Retirees concerned about financial strains

Jane O'Brien has gone back to work as a real estate agent trying to sell townhomes. She had been retired for 10 years.

She hoped selling her home in Myrtle Beach would cover the cost of her Cary home. But two years later it's still on the market, she's stuck in a mortgage and had to come out of retirement and go back to work.

"I never expected that when I bought this house that it would take so long for the other house to sell," O'Brien said. "I do every month have to go into my savings to pay for things … actually have shopped around to lower my mortgage rate and I haven't been able to do that because my income has not been high enough to qualify now."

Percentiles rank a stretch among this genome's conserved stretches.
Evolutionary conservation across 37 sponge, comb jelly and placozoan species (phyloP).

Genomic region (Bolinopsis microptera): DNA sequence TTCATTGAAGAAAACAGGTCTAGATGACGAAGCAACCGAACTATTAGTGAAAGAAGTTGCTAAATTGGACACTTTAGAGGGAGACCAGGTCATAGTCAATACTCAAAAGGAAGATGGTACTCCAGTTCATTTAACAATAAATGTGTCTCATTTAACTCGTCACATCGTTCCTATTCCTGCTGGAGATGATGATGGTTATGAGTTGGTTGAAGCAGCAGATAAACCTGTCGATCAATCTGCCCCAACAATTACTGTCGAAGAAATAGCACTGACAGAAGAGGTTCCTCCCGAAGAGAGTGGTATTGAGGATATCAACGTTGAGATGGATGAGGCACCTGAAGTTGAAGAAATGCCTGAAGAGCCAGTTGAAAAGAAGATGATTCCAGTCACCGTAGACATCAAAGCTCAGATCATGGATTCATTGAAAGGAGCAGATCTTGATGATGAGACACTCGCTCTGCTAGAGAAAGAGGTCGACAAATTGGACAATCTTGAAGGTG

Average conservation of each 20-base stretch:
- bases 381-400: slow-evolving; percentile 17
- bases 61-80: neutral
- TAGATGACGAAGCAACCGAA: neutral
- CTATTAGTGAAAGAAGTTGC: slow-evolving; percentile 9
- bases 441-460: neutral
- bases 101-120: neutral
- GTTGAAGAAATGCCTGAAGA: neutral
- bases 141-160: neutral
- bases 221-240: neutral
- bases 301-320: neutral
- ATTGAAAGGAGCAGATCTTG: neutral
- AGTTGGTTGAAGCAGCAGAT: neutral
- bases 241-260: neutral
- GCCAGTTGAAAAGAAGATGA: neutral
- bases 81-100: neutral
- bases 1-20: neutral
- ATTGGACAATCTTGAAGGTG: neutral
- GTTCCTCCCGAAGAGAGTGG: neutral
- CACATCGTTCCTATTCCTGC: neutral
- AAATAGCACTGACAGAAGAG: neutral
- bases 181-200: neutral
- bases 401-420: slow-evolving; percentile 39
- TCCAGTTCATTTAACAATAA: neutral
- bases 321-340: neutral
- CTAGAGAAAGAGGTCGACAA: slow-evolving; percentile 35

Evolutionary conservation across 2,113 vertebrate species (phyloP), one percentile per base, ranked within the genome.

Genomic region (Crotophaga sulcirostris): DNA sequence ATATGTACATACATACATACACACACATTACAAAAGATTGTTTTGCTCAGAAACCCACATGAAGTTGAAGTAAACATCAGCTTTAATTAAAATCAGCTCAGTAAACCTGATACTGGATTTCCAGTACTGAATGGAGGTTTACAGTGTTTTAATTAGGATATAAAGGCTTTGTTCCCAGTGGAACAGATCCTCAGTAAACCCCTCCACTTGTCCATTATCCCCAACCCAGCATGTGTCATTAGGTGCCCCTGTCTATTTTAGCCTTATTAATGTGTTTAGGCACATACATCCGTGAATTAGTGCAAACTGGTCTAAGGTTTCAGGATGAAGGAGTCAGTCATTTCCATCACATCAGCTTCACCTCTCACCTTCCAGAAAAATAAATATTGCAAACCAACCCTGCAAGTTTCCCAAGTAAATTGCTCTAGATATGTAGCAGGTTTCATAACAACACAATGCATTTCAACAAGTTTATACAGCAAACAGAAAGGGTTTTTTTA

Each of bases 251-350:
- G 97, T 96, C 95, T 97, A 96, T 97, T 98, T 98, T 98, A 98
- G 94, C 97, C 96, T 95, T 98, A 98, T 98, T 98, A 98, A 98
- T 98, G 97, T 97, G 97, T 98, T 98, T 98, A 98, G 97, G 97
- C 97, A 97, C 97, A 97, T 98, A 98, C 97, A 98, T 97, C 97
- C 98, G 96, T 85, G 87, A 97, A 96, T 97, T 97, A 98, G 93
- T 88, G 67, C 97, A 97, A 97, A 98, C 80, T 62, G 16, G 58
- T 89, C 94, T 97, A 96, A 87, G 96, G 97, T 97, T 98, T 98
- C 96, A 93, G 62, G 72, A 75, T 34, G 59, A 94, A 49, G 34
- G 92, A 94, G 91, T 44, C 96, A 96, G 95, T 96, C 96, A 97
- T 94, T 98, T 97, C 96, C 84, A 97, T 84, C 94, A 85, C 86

The credit crisis and Wall Street is making it difficult for her to get a better loan and someone else to get a loan to buy her other house.

"The stock market has really hit a lot of people very hard," O'Brien said. "The depreciation of their values in the stock market, a number of people in the neighborhood I've spoken with and within the family have lost quite a bit of money."

Now she's hoping to make money in real estate. She says the market is better here than in Myrtle Beach and she'd rather be working on a present than working for her future.

O'Brien is not alone; is reporting a huge increase in retirees asking for help in updating and tweaking their resumes and finding jobs in today's tough market.

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